Minister Maria Caulfield MP has announced new measures to help protect the public and support bereaved families, in a revamp of how deaths are certified in England and Wales
Medical examiners will look at causes of all deaths not investigated by the coroner to help prevent criminal activity and poor practice. They will strengthen safeguards by scrutinising how people have died prior to registration and make sure the right deaths are referred to coroners.
Medical examiners are senior medical practitioners who will:
- Seek to confirm the proposed cause of death by the medical doctor and the overall accuracy of the medical certificate of cause of death;
- Discuss the proposed cause of death with those bereaved and establish if they have questions or any concerns relating to their loved one;
- Support appropriate referrals to senior coroners;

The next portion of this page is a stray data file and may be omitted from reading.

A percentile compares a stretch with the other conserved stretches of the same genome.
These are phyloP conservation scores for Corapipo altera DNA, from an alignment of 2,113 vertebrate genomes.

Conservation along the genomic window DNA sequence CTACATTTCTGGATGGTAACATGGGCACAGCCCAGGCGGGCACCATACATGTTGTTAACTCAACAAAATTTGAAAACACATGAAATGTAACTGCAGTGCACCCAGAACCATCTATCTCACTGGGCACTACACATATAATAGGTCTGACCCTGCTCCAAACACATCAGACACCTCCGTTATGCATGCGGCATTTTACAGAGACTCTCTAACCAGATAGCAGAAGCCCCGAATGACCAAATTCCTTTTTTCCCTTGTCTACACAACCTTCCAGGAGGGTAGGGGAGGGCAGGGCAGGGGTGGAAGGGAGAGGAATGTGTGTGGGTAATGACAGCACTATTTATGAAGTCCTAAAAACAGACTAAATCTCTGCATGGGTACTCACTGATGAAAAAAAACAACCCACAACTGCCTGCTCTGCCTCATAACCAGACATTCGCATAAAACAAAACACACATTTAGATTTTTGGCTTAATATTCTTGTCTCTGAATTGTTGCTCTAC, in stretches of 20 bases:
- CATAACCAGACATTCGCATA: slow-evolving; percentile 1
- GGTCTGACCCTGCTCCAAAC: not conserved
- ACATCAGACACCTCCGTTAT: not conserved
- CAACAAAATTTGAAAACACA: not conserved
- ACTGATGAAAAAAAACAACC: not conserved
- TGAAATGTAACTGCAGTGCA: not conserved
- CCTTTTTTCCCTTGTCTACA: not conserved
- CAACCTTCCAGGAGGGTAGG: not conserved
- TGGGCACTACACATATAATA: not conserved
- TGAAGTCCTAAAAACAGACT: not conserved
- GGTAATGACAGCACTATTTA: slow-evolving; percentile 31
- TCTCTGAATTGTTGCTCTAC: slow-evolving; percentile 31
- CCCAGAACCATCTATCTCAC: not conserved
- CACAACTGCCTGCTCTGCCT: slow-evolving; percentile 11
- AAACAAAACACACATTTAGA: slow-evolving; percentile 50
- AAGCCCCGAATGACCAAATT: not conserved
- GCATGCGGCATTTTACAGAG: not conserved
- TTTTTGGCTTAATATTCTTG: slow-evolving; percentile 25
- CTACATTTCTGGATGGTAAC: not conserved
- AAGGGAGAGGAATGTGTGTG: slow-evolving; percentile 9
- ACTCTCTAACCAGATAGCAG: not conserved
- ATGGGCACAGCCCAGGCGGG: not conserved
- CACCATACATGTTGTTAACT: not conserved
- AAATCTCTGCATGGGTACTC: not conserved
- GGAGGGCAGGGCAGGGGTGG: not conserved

- Identify cases for further review to ensure best practice.
Medical examiners already review deaths in hospital trusts. The reforms will apply to all deaths not investigated by a coroner in other locations and put this on a statutory footing.
NHS trusts will host the medical examiners with 126 offices in England.
Draft regulations and communications have been published on how the new legal requirements will work. The reforms will include changes to practices for multiple professions.
Legislation will be laid in early 2024 and from April 2024 the new statutory regulations will come into force in England and Wales.
Minister’s statement: Written statements - Written questions, answers and statements - UK Parliament